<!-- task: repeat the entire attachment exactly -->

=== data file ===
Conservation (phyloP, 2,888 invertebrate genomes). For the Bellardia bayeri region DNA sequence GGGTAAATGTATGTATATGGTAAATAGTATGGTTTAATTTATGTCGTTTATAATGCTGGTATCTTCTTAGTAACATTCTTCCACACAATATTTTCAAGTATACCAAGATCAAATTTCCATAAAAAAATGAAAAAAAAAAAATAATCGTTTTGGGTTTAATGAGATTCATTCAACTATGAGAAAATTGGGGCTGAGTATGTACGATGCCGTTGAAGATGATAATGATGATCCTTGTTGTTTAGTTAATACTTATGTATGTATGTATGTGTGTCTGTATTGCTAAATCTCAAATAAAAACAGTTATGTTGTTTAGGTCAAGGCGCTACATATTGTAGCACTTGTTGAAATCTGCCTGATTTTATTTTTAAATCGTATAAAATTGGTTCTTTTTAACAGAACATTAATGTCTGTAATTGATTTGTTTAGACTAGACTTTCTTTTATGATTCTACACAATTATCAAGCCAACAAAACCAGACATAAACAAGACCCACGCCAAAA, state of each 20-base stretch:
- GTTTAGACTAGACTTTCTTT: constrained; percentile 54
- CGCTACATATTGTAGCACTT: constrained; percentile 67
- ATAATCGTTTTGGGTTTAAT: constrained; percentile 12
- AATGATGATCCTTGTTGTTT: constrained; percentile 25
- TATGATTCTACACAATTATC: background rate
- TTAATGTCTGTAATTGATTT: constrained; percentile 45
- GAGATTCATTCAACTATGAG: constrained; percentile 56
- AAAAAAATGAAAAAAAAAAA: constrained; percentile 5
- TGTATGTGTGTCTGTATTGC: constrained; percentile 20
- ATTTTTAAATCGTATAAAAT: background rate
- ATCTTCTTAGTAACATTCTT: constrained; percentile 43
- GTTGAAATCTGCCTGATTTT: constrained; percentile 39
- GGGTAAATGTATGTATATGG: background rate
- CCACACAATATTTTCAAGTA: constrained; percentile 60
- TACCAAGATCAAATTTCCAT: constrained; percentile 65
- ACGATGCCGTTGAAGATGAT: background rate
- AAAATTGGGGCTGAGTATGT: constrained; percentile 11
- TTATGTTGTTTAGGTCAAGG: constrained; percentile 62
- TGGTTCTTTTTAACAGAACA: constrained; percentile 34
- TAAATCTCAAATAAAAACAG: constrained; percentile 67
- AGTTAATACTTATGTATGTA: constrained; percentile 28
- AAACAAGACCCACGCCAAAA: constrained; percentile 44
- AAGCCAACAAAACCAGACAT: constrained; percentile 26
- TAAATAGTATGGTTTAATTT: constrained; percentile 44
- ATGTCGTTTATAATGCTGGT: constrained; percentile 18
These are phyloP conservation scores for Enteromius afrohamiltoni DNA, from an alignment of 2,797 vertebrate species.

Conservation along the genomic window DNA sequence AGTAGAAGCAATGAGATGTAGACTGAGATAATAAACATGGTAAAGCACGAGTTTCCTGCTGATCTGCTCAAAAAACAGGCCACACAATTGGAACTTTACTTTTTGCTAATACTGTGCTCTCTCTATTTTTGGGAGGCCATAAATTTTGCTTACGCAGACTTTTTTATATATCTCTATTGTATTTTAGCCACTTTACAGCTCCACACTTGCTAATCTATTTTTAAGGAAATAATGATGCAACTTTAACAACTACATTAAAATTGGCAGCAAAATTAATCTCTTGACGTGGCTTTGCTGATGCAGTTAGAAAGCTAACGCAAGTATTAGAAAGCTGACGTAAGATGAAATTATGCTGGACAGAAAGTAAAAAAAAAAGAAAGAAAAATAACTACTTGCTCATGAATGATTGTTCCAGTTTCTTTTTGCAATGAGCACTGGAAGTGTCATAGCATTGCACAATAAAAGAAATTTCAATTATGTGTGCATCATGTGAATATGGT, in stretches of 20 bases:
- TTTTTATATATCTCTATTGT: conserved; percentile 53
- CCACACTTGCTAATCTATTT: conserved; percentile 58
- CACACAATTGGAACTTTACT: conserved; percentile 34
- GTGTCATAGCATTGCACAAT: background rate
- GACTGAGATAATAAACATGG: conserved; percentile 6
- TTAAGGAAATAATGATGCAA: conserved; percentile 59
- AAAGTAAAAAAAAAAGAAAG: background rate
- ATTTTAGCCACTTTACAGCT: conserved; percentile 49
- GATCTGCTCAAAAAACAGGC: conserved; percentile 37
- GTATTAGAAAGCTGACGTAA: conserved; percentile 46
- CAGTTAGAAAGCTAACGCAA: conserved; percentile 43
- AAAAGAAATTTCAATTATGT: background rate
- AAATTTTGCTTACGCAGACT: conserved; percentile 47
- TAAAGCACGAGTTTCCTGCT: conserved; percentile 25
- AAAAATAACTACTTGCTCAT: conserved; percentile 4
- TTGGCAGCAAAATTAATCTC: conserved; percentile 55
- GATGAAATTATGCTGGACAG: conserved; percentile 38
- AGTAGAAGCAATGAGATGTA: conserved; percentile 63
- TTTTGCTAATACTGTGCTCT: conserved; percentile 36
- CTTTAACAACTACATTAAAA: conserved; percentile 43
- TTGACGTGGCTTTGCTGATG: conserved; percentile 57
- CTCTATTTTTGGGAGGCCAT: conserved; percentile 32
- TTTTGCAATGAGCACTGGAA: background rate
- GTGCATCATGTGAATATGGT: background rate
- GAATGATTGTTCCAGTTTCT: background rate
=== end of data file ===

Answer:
Conservation (phyloP, 2,888 invertebrate genomes). For the Bellardia bayeri region DNA sequence GGGTAAATGTATGTATATGGTAAATAGTATGGTTTAATTTATGTCGTTTATAATGCTGGTATCTTCTTAGTAACATTCTTCCACACAATATTTTCAAGTATACCAAGATCAAATTTCCATAAAAAAATGAAAAAAAAAAAATAATCGTTTTGGGTTTAATGAGATTCATTCAACTATGAGAAAATTGGGGCTGAGTATGTACGATGCCGTTGAAGATGATAATGATGATCCTTGTTGTTTAGTTAATACTTATGTATGTATGTATGTGTGTCTGTATTGCTAAATCTCAAATAAAAACAGTTATGTTGTTTAGGTCAAGGCGCTACATATTGTAGCACTTGTTGAAATCTGCCTGATTTTATTTTTAAATCGTATAAAATTGGTTCTTTTTAACAGAACATTAATGTCTGTAATTGATTTGTTTAGACTAGACTTTCTTTTATGATTCTACACAATTATCAAGCCAACAAAACCAGACATAAACAAGACCCACGCCAAAA, state of each 20-base stretch:
- GTTTAGACTAGACTTTCTTT: constrained; percentile 54
- CGCTACATATTGTAGCACTT: constrained; percentile 67
- ATAATCGTTTTGGGTTTAAT: constrained; percentile 12
- AATGATGATCCTTGTTGTTT: constrained; percentile 25
- TATGATTCTACACAATTATC: background rate
- TTAATGTCTGTAATTGATTT: constrained; percentile 45
- GAGATTCATTCAACTATGAG: constrained; percentile 56
- AAAAAAATGAAAAAAAAAAA: constrained; percentile 5
- TGTATGTGTGTCTGTATTGC: constrained; percentile 20
- ATTTTTAAATCGTATAAAAT: background rate
- ATCTTCTTAGTAACATTCTT: constrained; percentile 43
- GTTGAAATCTGCCTGATTTT: constrained; percentile 39
- GGGTAAATGTATGTATATGG: background rate
- CCACACAATATTTTCAAGTA: constrained; percentile 60
- TACCAAGATCAAATTTCCAT: constrained; percentile 65
- ACGATGCCGTTGAAGATGAT: background rate
- AAAATTGGGGCTGAGTATGT: constrained; percentile 11
- TTATGTTGTTTAGGTCAAGG: constrained; percentile 62
- TGGTTCTTTTTAACAGAACA: constrained; percentile 34
- TAAATCTCAAATAAAAACAG: constrained; percentile 67
- AGTTAATACTTATGTATGTA: constrained; percentile 28
- AAACAAGACCCACGCCAAAA: constrained; percentile 44
- AAGCCAACAAAACCAGACAT: constrained; percentile 26
- TAAATAGTATGGTTTAATTT: constrained; percentile 44
- ATGTCGTTTATAATGCTGGT: constrained; percentile 18
These are phyloP conservation scores for Enteromius afrohamiltoni DNA, from an alignment of 2,797 vertebrate species.

Conservation along the genomic window DNA sequence AGTAGAAGCAATGAGATGTAGACTGAGATAATAAACATGGTAAAGCACGAGTTTCCTGCTGATCTGCTCAAAAAACAGGCCACACAATTGGAACTTTACTTTTTGCTAATACTGTGCTCTCTCTATTTTTGGGAGGCCATAAATTTTGCTTACGCAGACTTTTTTATATATCTCTATTGTATTTTAGCCACTTTACAGCTCCACACTTGCTAATCTATTTTTAAGGAAATAATGATGCAACTTTAACAACTACATTAAAATTGGCAGCAAAATTAATCTCTTGACGTGGCTTTGCTGATGCAGTTAGAAAGCTAACGCAAGTATTAGAAAGCTGACGTAAGATGAAATTATGCTGGACAGAAAGTAAAAAAAAAAGAAAGAAAAATAACTACTTGCTCATGAATGATTGTTCCAGTTTCTTTTTGCAATGAGCACTGGAAGTGTCATAGCATTGCACAATAAAAGAAATTTCAATTATGTGTGCATCATGTGAATATGGT, in stretches of 20 bases:
- TTTTTATATATCTCTATTGT: conserved; percentile 53
- CCACACTTGCTAATCTATTT: conserved; percentile 58
- CACACAATTGGAACTTTACT: conserved; percentile 34
- GTGTCATAGCATTGCACAAT: background rate
- GACTGAGATAATAAACATGG: conserved; percentile 6
- TTAAGGAAATAATGATGCAA: conserved; percentile 59
- AAAGTAAAAAAAAAAGAAAG: background rate
- ATTTTAGCCACTTTACAGCT: conserved; percentile 49
- GATCTGCTCAAAAAACAGGC: conserved; percentile 37
- GTATTAGAAAGCTGACGTAA: conserved; percentile 46
- CAGTTAGAAAGCTAACGCAA: conserved; percentile 43
- AAAAGAAATTTCAATTATGT: background rate
- AAATTTTGCTTACGCAGACT: conserved; percentile 47
- TAAAGCACGAGTTTCCTGCT: conserved; percentile 25
- AAAAATAACTACTTGCTCAT: conserved; percentile 4
- TTGGCAGCAAAATTAATCTC: conserved; percentile 55
- GATGAAATTATGCTGGACAG: conserved; percentile 38
- AGTAGAAGCAATGAGATGTA: conserved; percentile 63
- TTTTGCTAATACTGTGCTCT: conserved; percentile 36
- CTTTAACAACTACATTAAAA: conserved; percentile 43
- TTGACGTGGCTTTGCTGATG: conserved; percentile 57
- CTCTATTTTTGGGAGGCCAT: conserved; percentile 32
- TTTTGCAATGAGCACTGGAA: background rate
- GTGCATCATGTGAATATGGT: background rate
- GAATGATTGTTCCAGTTTCT: background rate